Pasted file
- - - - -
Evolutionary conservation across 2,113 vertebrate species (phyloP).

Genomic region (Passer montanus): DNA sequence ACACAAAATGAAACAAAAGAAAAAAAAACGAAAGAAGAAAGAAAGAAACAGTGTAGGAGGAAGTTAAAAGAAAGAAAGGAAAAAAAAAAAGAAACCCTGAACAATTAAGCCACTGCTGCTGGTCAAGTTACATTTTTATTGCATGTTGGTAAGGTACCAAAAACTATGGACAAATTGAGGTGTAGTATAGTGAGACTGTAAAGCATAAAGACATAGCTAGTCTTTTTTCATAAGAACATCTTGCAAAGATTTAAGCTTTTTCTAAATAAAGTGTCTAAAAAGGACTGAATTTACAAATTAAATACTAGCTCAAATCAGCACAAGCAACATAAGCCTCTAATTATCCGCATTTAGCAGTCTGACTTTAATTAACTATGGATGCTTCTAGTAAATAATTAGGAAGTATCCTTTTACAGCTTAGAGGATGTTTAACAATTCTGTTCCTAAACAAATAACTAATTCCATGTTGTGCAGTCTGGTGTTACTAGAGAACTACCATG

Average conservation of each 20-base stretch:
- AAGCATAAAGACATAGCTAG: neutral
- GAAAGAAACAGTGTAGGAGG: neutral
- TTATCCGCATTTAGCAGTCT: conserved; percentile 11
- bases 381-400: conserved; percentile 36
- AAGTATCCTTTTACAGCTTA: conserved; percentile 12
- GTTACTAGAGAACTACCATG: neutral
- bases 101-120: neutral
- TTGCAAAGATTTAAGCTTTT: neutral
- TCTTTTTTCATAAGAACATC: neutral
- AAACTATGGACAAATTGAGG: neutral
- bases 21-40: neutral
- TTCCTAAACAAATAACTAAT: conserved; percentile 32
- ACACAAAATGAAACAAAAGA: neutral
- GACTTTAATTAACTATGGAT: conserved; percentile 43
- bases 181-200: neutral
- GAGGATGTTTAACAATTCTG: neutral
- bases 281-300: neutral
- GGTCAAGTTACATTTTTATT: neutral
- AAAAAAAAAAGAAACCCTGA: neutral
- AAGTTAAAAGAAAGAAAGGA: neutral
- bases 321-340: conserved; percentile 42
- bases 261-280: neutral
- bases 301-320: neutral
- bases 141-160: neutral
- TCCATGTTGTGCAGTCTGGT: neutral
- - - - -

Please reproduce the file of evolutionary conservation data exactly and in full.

Evolutionary conservation across 2,113 vertebrate species (phyloP).

Genomic region (Passer montanus): DNA sequence ACACAAAATGAAACAAAAGAAAAAAAAACGAAAGAAGAAAGAAAGAAACAGTGTAGGAGGAAGTTAAAAGAAAGAAAGGAAAAAAAAAAAGAAACCCTGAACAATTAAGCCACTGCTGCTGGTCAAGTTACATTTTTATTGCATGTTGGTAAGGTACCAAAAACTATGGACAAATTGAGGTGTAGTATAGTGAGACTGTAAAGCATAAAGACATAGCTAGTCTTTTTTCATAAGAACATCTTGCAAAGATTTAAGCTTTTTCTAAATAAAGTGTCTAAAAAGGACTGAATTTACAAATTAAATACTAGCTCAAATCAGCACAAGCAACATAAGCCTCTAATTATCCGCATTTAGCAGTCTGACTTTAATTAACTATGGATGCTTCTAGTAAATAATTAGGAAGTATCCTTTTACAGCTTAGAGGATGTTTAACAATTCTGTTCCTAAACAAATAACTAATTCCATGTTGTGCAGTCTGGTGTTACTAGAGAACTACCATG

Average conservation of each 20-base stretch:
- AAGCATAAAGACATAGCTAG: neutral
- GAAAGAAACAGTGTAGGAGG: neutral
- TTATCCGCATTTAGCAGTCT: conserved; percentile 11
- bases 381-400: conserved; percentile 36
- AAGTATCCTTTTACAGCTTA: conserved; percentile 12
- GTTACTAGAGAACTACCATG: neutral
- bases 101-120: neutral
- TTGCAAAGATTTAAGCTTTT: neutral
- TCTTTTTTCATAAGAACATC: neutral
- AAACTATGGACAAATTGAGG: neutral
- bases 21-40: neutral
- TTCCTAAACAAATAACTAAT: conserved; percentile 32
- ACACAAAATGAAACAAAAGA: neutral
- GACTTTAATTAACTATGGAT: conserved; percentile 43
- bases 181-200: neutral
- GAGGATGTTTAACAATTCTG: neutral
- bases 281-300: neutral
- GGTCAAGTTACATTTTTATT: neutral
- AAAAAAAAAAGAAACCCTGA: neutral
- AAGTTAAAAGAAAGAAAGGA: neutral
- bases 321-340: conserved; percentile 42
- bases 261-280: neutral
- bases 301-320: neutral
- bases 141-160: neutral
- TCCATGTTGTGCAGTCTGGT: neutral